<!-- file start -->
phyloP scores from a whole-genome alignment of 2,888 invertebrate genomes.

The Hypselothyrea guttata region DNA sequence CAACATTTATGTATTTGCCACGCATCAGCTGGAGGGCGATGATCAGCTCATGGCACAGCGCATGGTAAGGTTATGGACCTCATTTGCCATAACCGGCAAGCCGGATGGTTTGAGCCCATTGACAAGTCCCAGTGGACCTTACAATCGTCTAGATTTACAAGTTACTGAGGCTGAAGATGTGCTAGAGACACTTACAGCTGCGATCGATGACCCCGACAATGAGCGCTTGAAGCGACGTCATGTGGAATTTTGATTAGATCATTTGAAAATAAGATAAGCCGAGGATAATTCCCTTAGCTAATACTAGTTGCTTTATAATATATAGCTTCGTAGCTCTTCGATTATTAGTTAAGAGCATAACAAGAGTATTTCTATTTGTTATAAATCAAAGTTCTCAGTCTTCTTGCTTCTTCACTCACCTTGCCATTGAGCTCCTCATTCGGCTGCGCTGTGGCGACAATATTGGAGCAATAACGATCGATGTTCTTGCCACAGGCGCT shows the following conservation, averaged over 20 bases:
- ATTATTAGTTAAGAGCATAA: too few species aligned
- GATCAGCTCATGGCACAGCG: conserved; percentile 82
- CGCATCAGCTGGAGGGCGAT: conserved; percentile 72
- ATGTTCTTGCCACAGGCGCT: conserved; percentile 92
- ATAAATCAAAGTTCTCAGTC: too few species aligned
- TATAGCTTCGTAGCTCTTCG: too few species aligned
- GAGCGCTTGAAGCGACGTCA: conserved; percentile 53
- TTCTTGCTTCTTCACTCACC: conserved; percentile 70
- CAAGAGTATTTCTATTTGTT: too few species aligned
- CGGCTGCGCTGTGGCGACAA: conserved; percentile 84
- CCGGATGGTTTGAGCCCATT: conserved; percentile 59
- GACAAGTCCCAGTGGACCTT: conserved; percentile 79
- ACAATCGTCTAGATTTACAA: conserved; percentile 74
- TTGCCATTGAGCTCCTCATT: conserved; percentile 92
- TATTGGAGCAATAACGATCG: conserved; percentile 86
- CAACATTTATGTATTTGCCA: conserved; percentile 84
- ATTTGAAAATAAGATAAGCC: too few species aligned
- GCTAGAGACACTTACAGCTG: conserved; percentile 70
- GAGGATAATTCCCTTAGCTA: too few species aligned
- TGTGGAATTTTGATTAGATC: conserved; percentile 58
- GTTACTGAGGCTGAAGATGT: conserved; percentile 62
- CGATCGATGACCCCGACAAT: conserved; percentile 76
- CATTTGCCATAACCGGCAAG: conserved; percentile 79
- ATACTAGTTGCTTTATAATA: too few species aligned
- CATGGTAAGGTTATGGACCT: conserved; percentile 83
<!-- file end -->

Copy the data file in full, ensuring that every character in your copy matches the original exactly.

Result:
phyloP scores from a whole-genome alignment of 2,888 invertebrate genomes.

The Hypselothyrea guttata region DNA sequence CAACATTTATGTATTTGCCACGCATCAGCTGGAGGGCGATGATCAGCTCATGGCACAGCGCATGGTAAGGTTATGGACCTCATTTGCCATAACCGGCAAGCCGGATGGTTTGAGCCCATTGACAAGTCCCAGTGGACCTTACAATCGTCTAGATTTACAAGTTACTGAGGCTGAAGATGTGCTAGAGACACTTACAGCTGCGATCGATGACCCCGACAATGAGCGCTTGAAGCGACGTCATGTGGAATTTTGATTAGATCATTTGAAAATAAGATAAGCCGAGGATAATTCCCTTAGCTAATACTAGTTGCTTTATAATATATAGCTTCGTAGCTCTTCGATTATTAGTTAAGAGCATAACAAGAGTATTTCTATTTGTTATAAATCAAAGTTCTCAGTCTTCTTGCTTCTTCACTCACCTTGCCATTGAGCTCCTCATTCGGCTGCGCTGTGGCGACAATATTGGAGCAATAACGATCGATGTTCTTGCCACAGGCGCT shows the following conservation, averaged over 20 bases:
- ATTATTAGTTAAGAGCATAA: too few species aligned
- GATCAGCTCATGGCACAGCG: conserved; percentile 82
- CGCATCAGCTGGAGGGCGAT: conserved; percentile 72
- ATGTTCTTGCCACAGGCGCT: conserved; percentile 92
- ATAAATCAAAGTTCTCAGTC: too few species aligned
- TATAGCTTCGTAGCTCTTCG: too few species aligned
- GAGCGCTTGAAGCGACGTCA: conserved; percentile 53
- TTCTTGCTTCTTCACTCACC: conserved; percentile 70
- CAAGAGTATTTCTATTTGTT: too few species aligned
- CGGCTGCGCTGTGGCGACAA: conserved; percentile 84
- CCGGATGGTTTGAGCCCATT: conserved; percentile 59
- GACAAGTCCCAGTGGACCTT: conserved; percentile 79
- ACAATCGTCTAGATTTACAA: conserved; percentile 74
- TTGCCATTGAGCTCCTCATT: conserved; percentile 92
- TATTGGAGCAATAACGATCG: conserved; percentile 86
- CAACATTTATGTATTTGCCA: conserved; percentile 84
- ATTTGAAAATAAGATAAGCC: too few species aligned
- GCTAGAGACACTTACAGCTG: conserved; percentile 70
- GAGGATAATTCCCTTAGCTA: too few species aligned
- TGTGGAATTTTGATTAGATC: conserved; percentile 58
- GTTACTGAGGCTGAAGATGT: conserved; percentile 62
- CGATCGATGACCCCGACAAT: conserved; percentile 76
- CATTTGCCATAACCGGCAAG: conserved; percentile 79
- ATACTAGTTGCTTTATAATA: too few species aligned
- CATGGTAAGGTTATGGACCT: conserved; percentile 83